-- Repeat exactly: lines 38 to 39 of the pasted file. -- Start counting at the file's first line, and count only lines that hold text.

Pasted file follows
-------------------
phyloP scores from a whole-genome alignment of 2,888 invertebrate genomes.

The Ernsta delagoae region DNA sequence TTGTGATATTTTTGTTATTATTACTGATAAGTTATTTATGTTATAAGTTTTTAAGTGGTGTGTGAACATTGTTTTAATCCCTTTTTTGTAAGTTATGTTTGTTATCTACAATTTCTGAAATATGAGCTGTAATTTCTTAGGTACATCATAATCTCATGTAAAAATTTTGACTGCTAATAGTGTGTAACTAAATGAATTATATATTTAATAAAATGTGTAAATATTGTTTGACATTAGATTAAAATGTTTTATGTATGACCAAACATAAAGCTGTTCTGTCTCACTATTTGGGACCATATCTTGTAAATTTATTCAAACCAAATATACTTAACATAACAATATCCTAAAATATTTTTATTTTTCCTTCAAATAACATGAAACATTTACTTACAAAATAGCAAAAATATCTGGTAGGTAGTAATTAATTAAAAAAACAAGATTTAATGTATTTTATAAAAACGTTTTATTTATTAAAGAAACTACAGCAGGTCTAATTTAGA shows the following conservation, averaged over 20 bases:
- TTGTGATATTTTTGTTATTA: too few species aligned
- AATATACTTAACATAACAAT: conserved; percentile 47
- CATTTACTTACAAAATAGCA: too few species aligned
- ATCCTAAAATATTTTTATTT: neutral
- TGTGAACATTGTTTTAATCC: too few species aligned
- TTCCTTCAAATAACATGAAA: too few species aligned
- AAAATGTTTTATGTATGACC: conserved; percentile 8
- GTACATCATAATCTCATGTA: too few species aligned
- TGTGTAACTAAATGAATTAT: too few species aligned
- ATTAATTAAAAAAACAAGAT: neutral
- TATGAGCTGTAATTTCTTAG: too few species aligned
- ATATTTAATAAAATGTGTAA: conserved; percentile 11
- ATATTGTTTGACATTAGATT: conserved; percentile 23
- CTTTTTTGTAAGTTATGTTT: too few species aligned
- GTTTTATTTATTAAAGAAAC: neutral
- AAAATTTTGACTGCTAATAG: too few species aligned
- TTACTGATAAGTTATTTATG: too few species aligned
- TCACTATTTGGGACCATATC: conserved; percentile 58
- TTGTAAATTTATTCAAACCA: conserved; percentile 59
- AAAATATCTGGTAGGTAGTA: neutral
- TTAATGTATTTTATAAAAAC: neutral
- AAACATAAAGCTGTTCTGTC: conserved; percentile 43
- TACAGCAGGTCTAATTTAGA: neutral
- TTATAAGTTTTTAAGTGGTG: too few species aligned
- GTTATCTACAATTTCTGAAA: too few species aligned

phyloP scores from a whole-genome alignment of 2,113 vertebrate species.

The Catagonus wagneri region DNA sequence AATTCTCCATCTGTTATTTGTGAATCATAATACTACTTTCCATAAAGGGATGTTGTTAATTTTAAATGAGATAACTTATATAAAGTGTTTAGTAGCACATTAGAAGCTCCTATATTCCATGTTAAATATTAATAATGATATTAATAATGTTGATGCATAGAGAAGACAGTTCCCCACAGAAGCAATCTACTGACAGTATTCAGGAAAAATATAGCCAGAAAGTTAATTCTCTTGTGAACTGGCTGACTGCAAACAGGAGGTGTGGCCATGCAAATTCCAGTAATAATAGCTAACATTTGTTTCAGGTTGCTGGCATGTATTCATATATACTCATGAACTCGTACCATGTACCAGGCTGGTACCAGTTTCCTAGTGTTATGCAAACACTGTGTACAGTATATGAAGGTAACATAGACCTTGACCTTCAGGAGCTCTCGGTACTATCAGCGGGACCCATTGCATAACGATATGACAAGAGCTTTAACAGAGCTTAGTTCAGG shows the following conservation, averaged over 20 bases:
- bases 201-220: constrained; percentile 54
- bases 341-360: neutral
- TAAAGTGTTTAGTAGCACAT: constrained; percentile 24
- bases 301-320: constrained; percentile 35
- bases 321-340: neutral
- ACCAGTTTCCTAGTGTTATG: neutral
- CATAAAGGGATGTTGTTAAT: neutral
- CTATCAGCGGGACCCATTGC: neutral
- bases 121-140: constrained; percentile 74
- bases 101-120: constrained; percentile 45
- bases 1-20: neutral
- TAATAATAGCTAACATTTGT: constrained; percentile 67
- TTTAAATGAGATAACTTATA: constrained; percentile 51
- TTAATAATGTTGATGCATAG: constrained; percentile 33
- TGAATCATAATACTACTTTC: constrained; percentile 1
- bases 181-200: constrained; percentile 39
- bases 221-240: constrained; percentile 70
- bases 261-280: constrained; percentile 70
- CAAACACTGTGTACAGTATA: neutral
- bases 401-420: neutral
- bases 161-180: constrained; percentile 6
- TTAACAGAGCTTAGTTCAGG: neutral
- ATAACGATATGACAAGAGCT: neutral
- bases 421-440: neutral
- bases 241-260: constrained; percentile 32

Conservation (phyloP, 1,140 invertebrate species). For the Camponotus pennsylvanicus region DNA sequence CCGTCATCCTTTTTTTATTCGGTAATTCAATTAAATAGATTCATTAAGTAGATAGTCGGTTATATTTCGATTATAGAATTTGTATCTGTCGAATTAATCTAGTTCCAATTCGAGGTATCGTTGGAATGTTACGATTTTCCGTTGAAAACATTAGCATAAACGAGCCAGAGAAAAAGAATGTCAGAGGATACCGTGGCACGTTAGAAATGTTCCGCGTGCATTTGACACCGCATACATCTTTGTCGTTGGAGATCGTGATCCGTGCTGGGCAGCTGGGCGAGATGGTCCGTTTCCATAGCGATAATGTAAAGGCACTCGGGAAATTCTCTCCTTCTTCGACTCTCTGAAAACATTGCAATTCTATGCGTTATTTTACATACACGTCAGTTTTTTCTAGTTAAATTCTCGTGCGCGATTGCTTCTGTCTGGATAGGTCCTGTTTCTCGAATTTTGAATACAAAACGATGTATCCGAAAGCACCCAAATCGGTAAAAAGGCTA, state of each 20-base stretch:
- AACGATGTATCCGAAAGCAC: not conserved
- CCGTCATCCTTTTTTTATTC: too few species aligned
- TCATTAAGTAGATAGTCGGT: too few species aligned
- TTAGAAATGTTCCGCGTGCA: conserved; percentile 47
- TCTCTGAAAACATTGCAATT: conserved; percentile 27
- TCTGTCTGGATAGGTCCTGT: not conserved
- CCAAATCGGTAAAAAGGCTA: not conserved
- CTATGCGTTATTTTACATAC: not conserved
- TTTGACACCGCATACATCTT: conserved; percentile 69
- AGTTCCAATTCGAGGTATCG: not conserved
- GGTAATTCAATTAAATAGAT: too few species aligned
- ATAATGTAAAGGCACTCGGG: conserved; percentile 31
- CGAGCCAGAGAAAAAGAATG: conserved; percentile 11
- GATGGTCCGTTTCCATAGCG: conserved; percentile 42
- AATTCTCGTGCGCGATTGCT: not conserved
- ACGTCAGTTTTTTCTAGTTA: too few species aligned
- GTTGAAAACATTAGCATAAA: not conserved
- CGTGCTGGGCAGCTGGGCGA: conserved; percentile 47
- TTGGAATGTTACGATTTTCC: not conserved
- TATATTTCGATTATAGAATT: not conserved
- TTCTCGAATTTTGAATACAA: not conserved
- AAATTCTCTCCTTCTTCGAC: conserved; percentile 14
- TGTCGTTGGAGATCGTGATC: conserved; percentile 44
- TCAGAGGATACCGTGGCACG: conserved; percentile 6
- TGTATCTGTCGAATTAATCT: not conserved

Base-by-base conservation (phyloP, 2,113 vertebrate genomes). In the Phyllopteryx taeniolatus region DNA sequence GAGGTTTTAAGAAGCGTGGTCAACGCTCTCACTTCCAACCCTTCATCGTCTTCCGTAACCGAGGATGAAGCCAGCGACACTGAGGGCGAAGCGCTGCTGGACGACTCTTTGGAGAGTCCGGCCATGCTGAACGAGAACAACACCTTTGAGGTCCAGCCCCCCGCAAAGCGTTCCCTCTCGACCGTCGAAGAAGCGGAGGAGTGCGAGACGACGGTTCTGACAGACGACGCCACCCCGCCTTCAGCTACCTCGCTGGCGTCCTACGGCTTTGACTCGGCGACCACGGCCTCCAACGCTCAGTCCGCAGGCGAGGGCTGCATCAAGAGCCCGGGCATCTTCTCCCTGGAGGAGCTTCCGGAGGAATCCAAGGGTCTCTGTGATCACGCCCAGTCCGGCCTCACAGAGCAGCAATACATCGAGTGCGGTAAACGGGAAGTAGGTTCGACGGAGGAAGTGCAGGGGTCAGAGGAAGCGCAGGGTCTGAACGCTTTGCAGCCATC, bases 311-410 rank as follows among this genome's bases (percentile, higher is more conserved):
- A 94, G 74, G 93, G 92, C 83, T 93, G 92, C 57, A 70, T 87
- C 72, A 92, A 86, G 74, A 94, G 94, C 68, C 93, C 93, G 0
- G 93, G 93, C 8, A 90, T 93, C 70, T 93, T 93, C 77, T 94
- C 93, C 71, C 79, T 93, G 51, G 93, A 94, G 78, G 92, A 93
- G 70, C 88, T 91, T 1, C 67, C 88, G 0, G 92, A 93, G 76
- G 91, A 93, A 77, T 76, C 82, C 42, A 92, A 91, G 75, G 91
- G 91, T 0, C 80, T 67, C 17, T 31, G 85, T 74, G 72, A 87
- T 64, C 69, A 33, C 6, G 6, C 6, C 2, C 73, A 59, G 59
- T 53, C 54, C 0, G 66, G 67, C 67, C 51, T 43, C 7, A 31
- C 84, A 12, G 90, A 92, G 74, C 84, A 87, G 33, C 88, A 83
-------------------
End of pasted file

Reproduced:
- bases 121-140: constrained; percentile 74
- bases 101-120: constrained; percentile 45